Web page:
Perhaps not since 500 spectators and a gaggle of television cameras turned up to see Shane Warne’s return from a drugs ban 17 years ago have more eyes been trained on a state second XI game.
And of those observing Tim Paine’s return to cricket in Hobart after his dramatic resignation as Test captain of the Australian men’s team, none were watching more keenly than his close friend, business partner and the selection chair George Bailey.
Obligingly, the South Australia seconds offered up six catches for Paine on a sunny day at Lindisfarne Oval, a couple of them in the top tier for wicketkeepers.
Winter and then back surgery had caused Paine to endure a long wait until his return to play, although the three days between Friday’s tearful announcement and the toss of the coin on Monday morning would have felt like an eternity in their own way.
“It’s been a long while, I haven’t played since last year, so I’m looking forward to it,” Paine had told Win News before play, before adding about his recovery from surgery, “Yeah fine, no complaints, so good to go.”
Bailey and Paine have some difficult territory to traverse over the next two and a half weeks before the start of the Ashes series, as the former Tasmania captain and now chief selector weighs up his ex-teammate’s physical and mental readiness for the task.
Paine’s recent record in Test cricket, certainly with the bat, is excellent, having played two of his very best innings in his past two series, against New Zealand and India. That being said, the span of these two series has been nearly two years due to Australia’s minimal Test match commitments after the onset of COVID-19.
Tim Paine returns to cricket with Tasmania’s second XI in Hobart.Credit:AAP
His glove work, still highly regarded, let Paine down on the critical final day of the SCG Test against India, when his words from behind the stumps were also worthy of some censure – by his own admission.
In trying to balance his selection responsibilities with his closeness to Paine, Bailey would do well to recall the words of his predecessor Trevor Hohns, who presided over the exits of former teammates such as Ian Healy and Steve Waugh himself.
“They are the difficult ones, particularly when you’re dealing with someone you know and are reasonably close to,” Hohns told The Age and The Sydney Morning Herald earlier this year. “But in the end I was in the position of being chairman of selectors and you’ve got a job to do. So I tried very hard not to let my relationship with people come in the way of doing my job and trying to do it the right way.”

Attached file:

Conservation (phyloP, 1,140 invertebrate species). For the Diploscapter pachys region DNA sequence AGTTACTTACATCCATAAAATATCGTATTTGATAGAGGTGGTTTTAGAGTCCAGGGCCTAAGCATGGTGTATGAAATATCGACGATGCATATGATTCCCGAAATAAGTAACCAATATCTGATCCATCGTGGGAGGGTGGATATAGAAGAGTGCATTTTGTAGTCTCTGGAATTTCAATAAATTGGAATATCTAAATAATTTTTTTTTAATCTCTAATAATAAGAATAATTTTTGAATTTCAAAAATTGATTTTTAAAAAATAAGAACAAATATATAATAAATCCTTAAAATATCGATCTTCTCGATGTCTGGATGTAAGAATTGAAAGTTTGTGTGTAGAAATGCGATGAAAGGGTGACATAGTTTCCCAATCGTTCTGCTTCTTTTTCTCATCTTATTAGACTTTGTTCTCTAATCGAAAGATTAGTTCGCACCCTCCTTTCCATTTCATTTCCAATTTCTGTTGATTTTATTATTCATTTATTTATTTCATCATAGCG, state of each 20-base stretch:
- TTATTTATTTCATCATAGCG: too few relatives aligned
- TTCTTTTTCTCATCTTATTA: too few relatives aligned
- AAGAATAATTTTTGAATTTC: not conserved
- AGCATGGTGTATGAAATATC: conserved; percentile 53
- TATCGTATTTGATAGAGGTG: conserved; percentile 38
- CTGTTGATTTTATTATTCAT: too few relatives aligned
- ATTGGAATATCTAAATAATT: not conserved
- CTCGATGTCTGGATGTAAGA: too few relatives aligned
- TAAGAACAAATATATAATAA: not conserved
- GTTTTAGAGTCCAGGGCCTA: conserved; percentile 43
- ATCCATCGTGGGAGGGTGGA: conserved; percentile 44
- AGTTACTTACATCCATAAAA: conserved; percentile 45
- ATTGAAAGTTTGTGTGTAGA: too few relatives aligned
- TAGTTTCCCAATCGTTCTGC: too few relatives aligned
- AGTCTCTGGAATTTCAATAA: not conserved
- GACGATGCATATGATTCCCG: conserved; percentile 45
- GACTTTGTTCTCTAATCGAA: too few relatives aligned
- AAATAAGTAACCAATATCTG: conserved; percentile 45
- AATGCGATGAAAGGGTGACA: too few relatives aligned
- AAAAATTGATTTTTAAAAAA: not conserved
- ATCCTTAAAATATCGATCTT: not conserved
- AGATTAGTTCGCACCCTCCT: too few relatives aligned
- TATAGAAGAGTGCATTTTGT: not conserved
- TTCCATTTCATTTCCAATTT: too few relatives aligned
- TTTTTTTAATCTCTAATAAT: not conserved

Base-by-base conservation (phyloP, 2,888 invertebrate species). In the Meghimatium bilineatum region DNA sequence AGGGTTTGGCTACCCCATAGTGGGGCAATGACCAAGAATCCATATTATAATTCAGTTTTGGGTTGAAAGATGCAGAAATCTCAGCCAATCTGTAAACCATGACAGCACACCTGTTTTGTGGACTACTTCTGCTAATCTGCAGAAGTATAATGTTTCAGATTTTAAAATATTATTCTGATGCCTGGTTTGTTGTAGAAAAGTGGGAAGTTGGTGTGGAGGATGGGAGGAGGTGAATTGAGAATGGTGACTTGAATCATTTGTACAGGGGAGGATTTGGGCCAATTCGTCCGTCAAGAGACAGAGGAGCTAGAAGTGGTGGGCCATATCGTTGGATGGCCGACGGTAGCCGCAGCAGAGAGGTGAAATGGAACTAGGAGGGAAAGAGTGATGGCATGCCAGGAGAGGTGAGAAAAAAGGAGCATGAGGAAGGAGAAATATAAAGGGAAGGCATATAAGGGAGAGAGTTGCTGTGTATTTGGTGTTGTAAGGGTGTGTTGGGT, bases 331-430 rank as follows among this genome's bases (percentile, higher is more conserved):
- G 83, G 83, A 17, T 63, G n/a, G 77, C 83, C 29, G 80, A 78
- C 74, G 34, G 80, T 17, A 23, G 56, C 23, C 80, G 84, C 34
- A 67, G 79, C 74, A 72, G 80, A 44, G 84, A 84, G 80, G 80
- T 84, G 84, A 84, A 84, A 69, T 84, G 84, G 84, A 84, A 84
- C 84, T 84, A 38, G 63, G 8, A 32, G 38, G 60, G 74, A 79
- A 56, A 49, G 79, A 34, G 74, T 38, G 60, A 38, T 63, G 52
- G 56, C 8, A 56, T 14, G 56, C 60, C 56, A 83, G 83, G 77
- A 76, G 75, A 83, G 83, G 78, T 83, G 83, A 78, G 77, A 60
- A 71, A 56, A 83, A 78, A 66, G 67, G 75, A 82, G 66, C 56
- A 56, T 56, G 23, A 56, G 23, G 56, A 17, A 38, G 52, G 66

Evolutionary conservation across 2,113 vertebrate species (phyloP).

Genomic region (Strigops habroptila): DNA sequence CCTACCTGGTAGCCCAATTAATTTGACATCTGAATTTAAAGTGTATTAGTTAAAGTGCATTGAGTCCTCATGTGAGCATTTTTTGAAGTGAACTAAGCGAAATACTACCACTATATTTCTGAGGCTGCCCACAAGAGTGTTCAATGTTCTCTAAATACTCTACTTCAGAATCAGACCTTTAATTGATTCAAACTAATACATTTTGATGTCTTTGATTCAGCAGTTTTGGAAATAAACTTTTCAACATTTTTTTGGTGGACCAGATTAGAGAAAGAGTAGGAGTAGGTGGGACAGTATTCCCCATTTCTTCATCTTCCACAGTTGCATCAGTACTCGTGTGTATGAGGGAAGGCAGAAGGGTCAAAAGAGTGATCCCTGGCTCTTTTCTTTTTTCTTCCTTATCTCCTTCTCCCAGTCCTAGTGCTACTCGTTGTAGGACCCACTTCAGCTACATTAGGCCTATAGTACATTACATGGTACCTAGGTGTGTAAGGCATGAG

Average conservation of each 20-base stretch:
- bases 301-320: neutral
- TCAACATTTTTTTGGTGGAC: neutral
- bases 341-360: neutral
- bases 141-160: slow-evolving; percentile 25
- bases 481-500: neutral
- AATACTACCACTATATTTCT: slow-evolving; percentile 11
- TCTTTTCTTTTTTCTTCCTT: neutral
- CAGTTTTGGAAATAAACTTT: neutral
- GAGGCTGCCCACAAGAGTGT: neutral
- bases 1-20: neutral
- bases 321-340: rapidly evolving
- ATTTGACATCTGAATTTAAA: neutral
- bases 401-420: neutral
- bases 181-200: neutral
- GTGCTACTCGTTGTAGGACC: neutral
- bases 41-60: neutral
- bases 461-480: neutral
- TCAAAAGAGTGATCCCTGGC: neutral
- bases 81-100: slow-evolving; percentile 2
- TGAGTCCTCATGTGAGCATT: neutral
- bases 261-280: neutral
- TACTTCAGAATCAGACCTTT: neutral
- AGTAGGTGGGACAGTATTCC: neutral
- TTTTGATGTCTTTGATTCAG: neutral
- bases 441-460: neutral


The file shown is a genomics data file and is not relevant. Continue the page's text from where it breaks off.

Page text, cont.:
Paine had, according to the Australian Cricketers Association chief executive Todd Greenberg, done the right thing by resigning the captaincy when he was made aware of the imminent publication of explicit message and image exchanges with a former Cricket Tasmania staffer in November 2017.
“Tim took it upon himself to make what I think was a very selfless decision, and in some respects showed the true leadership qualities that we know he has had,” Greenberg told SEN Radio. “He put the office in front of himself, he understood that those actions now becoming public would make it very difficult for him to continue, and also trying to put the team above himself, and I think he made the only decision literally that he could do.
“The way he handled himself last week was credit to him and the way that he was the one person in cricket at that time who put the game first.
“Enormous risk knowing that it may come out and I think in Tim’s words, at the beginning of every series or difficult moment, he felt it was likely to come out. So that heavy burden that he carried, I get a sense last week, as difficult as it was for him and his family, there’ll be a sense of relief that it’s actually dealt with, and that burden won’t hang over the top of him any longer.”
Paine has effectively acknowledged that his leadership was always going to be untenable the moment the exchanges became public knowledge, whenever that may have happened.
But Greenberg said that he would be making sure he engaged in dialogue with his CA counterpart Nick Hockley to ensure that there was clarity over exactly what standards that players, and the captains of their teams, would be held to in the future.
“There will absolutely be discussions with CA and I’ve started those over the weekend,” Greenberg said. “In any of these dealings we all learn a lot. But we need to align ourselves in a discussion about expectations of people. That’s the clear issue for me.
“We live in an era of instantaneous opportunity for people to make commentary and an era where social media is prevalent. I just want to make sure we don’t set ourselves up to fail – people are human beings, they’re going to make errors from time to time. When you’re in public life, those errors are highlighted.”
Bailey, too, will have expectations of Paine, and a couple of weeks in which to assess whether they can be met at the Gabba.
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